Zany_in_CO

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First of all, a standing ovation for your soaping adventure!
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Thank you SO much for sharing!

For what it's worth, I use 50/50 water/honey and add it (warmed) to my oils before adding the lye solution (CP) or after the cook (HP). Use rate: Generally, 1 tablespoon PPO. After reading about Earlene's experience adding honey to the lye solution on another thread, I don't thing I'll be switching any time soon!

While reading through your account, I was wondering if maybe lanolin might be a good addition? I use it in honey lip balms and it seems to help incorporate it into the oils and I don't lose any hardness. I also agree with the addition of raw beeswax ... IF you can track some down. I had some once, but it is no longer available. Loved it. I don't particularly like beeswax in soap, but it may be a way to get a natural fragrance.

ANCIENT HISTORY: One of the first soaps I ever made was transparent soap. Basically, I made a batch of soap. Waited 2 weeks. Then grated it up and rebatched it with a "polyol" mix of sugar/glycerin/alcohol to get transparency. Cure time: 4 months. It was the absolute best facial soap ever. I vaguely remember subbing honey for the sugar one time, but I'm not sure. If interested, I'm happy to scrounge around to see if any of my notes survived my latest purge.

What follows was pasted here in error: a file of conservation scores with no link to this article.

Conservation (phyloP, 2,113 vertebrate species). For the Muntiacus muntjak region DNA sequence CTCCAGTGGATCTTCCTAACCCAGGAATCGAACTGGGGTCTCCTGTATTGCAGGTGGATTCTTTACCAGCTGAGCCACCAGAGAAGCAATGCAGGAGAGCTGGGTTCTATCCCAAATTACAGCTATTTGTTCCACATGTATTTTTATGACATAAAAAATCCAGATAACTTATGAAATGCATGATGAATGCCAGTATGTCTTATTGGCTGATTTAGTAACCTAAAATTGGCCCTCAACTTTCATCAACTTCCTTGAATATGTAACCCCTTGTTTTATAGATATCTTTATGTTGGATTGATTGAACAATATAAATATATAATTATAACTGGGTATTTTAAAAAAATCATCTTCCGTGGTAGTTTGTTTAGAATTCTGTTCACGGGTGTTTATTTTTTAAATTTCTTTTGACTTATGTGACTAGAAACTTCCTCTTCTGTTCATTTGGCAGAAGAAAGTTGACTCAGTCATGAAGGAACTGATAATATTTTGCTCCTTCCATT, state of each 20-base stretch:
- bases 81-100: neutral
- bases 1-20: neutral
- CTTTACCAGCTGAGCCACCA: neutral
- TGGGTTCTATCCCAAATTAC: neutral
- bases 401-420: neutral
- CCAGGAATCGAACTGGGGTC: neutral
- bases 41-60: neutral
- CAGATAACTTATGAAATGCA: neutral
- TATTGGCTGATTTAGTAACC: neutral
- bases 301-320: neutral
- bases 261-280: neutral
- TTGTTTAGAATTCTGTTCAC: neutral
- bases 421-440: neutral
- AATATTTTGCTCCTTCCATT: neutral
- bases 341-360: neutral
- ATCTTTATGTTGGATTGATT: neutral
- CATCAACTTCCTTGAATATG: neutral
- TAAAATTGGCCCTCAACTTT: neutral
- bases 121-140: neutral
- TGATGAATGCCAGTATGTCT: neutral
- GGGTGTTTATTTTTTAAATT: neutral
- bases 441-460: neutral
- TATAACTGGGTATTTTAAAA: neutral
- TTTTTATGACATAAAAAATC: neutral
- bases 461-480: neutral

ETA: Read Bluethegrappler's comments about glycerin + honey + lanolin in this thread:

http://www.soapmakingforum.com/showthread.php?t=26771&highlight=honey%2C+glycerin%2C+lanolin
 

TheDragonGirl

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ANCIENT HISTORY: One of the first soaps I ever made was transparent soap. Basically, I made a batch of soap. Waited 2 weeks. Then grated it up and rebatched it with a "polyol" mix of sugar/glycerin/alcohol to get transparency. Cure time: 4 months. It was the absolute best facial soap ever. I vaguely remember subbing honey for the sugar one time, but I'm not sure. If interested, I'm happy to scrounge around to see if any of my notes survived my latest purge.